At least seven people were reportedly shot and injured in Yuma, Arizona, located just 10 miles from the U.S.-Mexico border, Saturday night.
ABC News reported that police responded to a call just before 11 p.m. local time about an “aggravated assault” on South J Edward Drive.
Yuma police Lt. Craig Johnson told the outlet that seven people were transported to the hospital, and though officers didn’t have a suspect in custody, there was no credible ongoing threat to the community. Fox News Digital reached out to the Yuma Police Department by phone and email early Sunday seeking details on the shooting but did not hear back before publication.
The shooting unfolded at a time when the border city of just about 97,000 residents is dealing with a large influx of migrants surging across the border.
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Yuma Mayor Douglas Nicholls appeared on Fox News on Friday to sound the alarm that Border Patrol had begun releasing migrants onto the streets a day after Title 42 expired.
“Border Patrol in the Yuma sector has been near record number of interdictions. Yesterday was 1,550 people that they interdicted. They’re over capacity by a significant amount, and they are starting released onto the streets. So not releases to NGOs that can help them. Our NGOs are overwhelmed also. So they’re just releasing them onto the sidewalk essentially,” Nicholls told Fox News host Neil Cavuto. “We had 100 plus or minus this morning, and then this afternoon we’re looking at about another 150 in the area.”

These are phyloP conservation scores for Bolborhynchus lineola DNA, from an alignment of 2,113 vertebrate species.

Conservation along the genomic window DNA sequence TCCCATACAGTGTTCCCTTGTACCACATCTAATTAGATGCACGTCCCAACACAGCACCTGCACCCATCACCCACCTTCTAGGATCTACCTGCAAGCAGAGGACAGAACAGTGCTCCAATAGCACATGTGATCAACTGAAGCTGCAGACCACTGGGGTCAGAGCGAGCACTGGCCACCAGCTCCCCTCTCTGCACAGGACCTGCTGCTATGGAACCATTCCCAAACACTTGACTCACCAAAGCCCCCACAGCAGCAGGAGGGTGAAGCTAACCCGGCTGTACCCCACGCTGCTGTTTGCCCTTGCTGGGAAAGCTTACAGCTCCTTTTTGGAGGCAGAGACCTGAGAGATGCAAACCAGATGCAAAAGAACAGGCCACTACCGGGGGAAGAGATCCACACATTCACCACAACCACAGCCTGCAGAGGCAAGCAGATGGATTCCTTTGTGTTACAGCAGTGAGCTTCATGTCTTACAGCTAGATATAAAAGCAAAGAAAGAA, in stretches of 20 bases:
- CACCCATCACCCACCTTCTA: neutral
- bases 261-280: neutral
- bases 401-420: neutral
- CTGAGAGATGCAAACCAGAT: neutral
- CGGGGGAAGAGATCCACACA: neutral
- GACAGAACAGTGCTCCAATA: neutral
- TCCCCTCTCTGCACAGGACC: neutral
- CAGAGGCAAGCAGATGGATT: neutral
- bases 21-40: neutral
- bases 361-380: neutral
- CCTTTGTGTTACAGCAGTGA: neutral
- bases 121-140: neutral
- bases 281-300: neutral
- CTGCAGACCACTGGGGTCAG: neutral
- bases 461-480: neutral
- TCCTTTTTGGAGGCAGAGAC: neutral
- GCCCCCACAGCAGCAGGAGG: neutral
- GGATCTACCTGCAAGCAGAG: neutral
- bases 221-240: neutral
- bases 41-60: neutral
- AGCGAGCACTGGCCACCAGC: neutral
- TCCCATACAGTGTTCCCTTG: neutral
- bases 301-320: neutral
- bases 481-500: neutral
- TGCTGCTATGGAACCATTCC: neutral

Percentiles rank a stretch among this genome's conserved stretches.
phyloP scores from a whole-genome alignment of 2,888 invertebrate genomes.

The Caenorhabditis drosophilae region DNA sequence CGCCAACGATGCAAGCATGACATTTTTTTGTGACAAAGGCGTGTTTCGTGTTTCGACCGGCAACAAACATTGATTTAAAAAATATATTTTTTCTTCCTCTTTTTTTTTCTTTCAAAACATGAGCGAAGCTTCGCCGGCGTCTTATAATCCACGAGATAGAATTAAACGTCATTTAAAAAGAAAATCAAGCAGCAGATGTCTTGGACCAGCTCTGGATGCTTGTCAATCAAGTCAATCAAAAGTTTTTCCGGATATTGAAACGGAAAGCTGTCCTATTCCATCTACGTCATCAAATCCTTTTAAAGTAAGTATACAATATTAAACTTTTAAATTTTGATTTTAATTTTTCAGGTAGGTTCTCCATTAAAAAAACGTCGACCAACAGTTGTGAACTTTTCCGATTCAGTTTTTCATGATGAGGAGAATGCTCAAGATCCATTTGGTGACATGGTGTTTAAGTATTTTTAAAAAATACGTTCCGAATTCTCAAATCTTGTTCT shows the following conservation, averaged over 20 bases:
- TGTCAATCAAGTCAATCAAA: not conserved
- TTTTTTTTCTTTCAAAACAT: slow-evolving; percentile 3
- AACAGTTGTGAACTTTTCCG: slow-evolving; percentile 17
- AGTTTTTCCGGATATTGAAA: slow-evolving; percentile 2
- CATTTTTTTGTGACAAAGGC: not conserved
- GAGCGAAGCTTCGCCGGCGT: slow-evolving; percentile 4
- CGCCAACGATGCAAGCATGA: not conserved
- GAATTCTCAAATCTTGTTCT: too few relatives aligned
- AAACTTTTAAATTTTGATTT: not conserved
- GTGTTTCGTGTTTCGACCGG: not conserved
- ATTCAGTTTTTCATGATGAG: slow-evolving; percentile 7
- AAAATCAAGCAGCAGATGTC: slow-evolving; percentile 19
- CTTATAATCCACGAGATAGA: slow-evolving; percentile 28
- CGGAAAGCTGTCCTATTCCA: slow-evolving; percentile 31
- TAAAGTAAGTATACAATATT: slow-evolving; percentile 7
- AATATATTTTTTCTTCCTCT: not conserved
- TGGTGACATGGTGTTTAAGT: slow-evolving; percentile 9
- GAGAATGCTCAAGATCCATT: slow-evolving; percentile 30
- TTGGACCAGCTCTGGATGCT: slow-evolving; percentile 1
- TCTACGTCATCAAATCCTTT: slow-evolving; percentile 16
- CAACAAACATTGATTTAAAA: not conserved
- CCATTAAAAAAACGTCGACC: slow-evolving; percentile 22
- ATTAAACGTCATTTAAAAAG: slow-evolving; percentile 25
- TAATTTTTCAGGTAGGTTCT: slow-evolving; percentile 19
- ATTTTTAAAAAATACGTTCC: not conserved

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The mayor, a Republican, noted that FEMA has not been activated to deal with humanitarian needs of the influx of migrants. The same day, Nicholls sent a letter pleading for President Biden to declare a national emergency due to the migrant crisis on the U.S.-Mexico border to “protect American communities that are subject to detrimental impacts of the unfettered flow of migrants into this country.” The letter notes how the state of Arizona, Yuma County and other local cities have already declared states of emergency, though Biden has not.
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“Yuma, like many communities along the border, is subject to grave lack of federal government commitment to provide effective policy under current immigration laws,” Nicholls wrote. “We see the cost of illegal activity, as many migrants fall victim to cartels, who traffic both drugs and humans across the border and into the U.S. in dangerous and often deadly manners.”
This is a developing story. Check back for updates.